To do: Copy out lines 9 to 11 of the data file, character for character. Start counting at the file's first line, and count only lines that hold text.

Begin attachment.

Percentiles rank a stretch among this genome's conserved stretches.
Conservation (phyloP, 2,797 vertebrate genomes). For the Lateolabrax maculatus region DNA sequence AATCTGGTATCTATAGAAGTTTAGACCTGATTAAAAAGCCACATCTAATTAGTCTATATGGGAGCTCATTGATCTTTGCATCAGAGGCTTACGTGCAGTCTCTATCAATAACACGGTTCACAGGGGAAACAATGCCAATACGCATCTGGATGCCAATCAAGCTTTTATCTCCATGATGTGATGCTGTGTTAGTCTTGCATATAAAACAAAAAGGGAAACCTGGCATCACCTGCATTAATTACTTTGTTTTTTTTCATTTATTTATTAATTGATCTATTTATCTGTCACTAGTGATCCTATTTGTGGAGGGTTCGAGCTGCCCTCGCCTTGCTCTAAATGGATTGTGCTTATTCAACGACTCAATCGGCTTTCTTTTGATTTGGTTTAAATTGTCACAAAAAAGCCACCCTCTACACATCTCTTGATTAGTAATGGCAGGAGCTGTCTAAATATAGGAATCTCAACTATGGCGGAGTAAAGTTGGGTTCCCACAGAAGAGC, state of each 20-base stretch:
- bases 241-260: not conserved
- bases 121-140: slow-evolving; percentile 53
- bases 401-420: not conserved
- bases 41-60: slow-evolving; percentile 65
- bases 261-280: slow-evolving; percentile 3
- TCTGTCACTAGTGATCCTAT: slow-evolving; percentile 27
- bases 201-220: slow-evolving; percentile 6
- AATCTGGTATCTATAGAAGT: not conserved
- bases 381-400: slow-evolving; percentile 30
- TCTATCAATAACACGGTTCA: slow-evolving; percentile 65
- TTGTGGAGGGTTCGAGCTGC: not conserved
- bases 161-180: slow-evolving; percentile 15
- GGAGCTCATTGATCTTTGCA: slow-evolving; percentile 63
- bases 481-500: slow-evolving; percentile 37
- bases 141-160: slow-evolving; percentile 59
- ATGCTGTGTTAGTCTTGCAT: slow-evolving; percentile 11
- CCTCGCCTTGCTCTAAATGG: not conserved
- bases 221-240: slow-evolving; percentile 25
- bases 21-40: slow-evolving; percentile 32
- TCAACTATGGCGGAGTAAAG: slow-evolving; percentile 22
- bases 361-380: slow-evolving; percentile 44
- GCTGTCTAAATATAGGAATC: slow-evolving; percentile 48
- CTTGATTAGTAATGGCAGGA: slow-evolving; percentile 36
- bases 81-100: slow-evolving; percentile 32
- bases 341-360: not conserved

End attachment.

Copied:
- bases 201-220: slow-evolving; percentile 6
- AATCTGGTATCTATAGAAGT: not conserved
- bases 381-400: slow-evolving; percentile 30